Snap Spectacles 3 and the AR Generation

Snap announced their latest Spectacles today called the Spectacles 3. To no one’s surprise, the prior two generations sold in extremely low quantities and the jury is still out if Snap can ever succeed in hardware. That being said, there are some interesting features that are showcase some of the fun parts of Augmented Reality worth highlighting as well as Snap’s positioning with Gen Z, who may likely be the first demographic to truly embrace AR from a consumer standpoint.

The Hardware
Spectacles 3 are still an evolution in design. This generation 3 is still awkward looking and certainly focusing on a certain design aesthetic.

The biggest addition in generation 3 is the addition of another camera specifically to capture depth. The addition of the second camera for depth is where Snap will be able to integrate their augmented reality filters that are no so overwhelmingly popular with Gen Z. The short video promotion for Spectacles 3 shows some AR features for the first time that are very Snapchat in design. Things like having animations, filters, and even AR objects in the world. While simplistic, at $380 Spectacles 3 may likely be the cheapest way to get your hands on a glasses first augmented reality experience.

Given the rising popularity of filters on Snapchat, it is becoming clear that Snapchat is the home, today, of the most active user base of daily augmented reality experiences. Let’s call it an early lead as an AR platform for Snap.

Let’s not miss the broader point here around Spectacles. Yes they are ugly (subjective opinion), yes they are pricey for what is essentially still a toy, yes they will not sell in volume. That being said, Snap is learning by shipping, and that is a key strategy for them as they build out their platform, and build it out specifically around AR. While Snap may ultimately not be in the hardware business long term, it is important they continue to build the third party developer part of the Snap platform and prepare those developers and Snap’s developer tools for the future of head-mounted computers.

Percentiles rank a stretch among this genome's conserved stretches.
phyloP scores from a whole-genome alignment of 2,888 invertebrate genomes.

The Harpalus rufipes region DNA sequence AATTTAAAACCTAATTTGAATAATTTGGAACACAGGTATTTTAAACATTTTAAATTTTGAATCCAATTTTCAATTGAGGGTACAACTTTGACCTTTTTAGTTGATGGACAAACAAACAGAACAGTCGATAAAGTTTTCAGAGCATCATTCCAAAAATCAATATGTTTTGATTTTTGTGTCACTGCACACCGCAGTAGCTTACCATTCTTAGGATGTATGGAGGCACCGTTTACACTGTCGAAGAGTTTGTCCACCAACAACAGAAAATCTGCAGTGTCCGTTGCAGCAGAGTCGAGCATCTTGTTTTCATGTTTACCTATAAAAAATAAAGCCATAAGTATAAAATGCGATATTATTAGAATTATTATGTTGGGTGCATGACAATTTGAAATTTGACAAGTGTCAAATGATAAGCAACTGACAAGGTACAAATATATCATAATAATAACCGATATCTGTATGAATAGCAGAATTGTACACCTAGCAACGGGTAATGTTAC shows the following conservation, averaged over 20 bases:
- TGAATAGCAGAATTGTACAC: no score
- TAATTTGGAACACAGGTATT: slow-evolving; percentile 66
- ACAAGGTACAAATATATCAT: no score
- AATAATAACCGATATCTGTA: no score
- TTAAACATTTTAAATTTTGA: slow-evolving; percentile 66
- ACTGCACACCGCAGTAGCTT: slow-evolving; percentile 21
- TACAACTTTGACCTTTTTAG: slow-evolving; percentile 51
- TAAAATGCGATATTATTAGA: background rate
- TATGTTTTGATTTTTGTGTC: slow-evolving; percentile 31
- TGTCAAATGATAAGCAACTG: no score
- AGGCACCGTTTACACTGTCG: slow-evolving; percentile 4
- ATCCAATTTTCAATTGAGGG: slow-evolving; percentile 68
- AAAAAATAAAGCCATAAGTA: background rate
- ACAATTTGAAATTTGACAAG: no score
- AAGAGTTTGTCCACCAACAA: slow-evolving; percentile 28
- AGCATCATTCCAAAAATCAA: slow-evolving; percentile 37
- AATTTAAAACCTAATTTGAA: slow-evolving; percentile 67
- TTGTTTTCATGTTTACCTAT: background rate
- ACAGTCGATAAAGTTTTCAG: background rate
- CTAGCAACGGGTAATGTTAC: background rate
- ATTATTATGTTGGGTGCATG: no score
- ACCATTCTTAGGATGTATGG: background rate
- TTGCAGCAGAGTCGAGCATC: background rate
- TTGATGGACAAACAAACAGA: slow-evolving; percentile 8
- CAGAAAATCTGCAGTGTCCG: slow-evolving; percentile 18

This is baby steps, and I see it as a viable strategy for Snap as they keep preparing for the AR future.

The AR Generation
In case I don’t say it enough, I am the parent of two Gen Z girls. I also have exposure to dozens of Gen Z kids on a daily basis thanks to my involvement with my girl’s high school. Not just from my daily interactions with this generation, but from many different research reports, it is hard to ignore the fact that Snap has such a captive and engaged audience as generation Z. Most teens and pre-teens time is spent on either Snapchat or Instagram. And when I really observe their behavior, it seems Snapchat is more highly used than even Instagram, but in particular, used for very different things.

But what becomes clear is how comfortable this generation is becoming blending the physical and virtual realities. They do this regularly in their video chats with friends in Snapchat, where filters are applied, and the digital and physical world collide. It is safe to assume as more of these AR experiences become available within Snapchat they will adopt them quickly. I already see my girl’s social circles light up whenever one of them discovers a new filter and they all rush to try it (not unlike the FaceApp brief craze from a few weeks ago).

I’m becoming increasingly convinced this generation will be the first to adopt augmented reality glasses and do so quickly broadly. Which makes Snapchat’s/Snap’s near-universal grip on this demographic interesting, especially in the US but broader global trends seem to be emerging as well at least in the developed world.

I believe Snap feels a generational shift could occur once Gen Z becomes one of the more powerful demographics. One that could help them compete if a platform opportunity emerges post smartphones. Snap could feel they are in a position to be the AR platform and possibly displace Apple or Google due to Gen Z’s deep engagement with the Snapchat platform. While I still think Apple sits in the best position out of the gate with AR, nothing is set in stone, and there is a debate to be had about Snap’s role if a platform shift occurs. Especially if we believe Get Z is the AR generation, then I do feel it opens the door for competition a bit more than previously thought.

Yes, I’m going to look ridiculous, but I plan on getting Gen 3 Spectacles, for research purposes of course.

Published by

Ben Bajarin

Ben Bajarin is a Principal Analyst and the head of primary research at Creative Strategies, Inc - An industry analysis, market intelligence and research firm located in Silicon Valley. His primary focus is consumer technology and market trend research and he is responsible for studying over 30 countries. Full Bio

Leave a Reply

Your email address will not be published. Required fields are marked *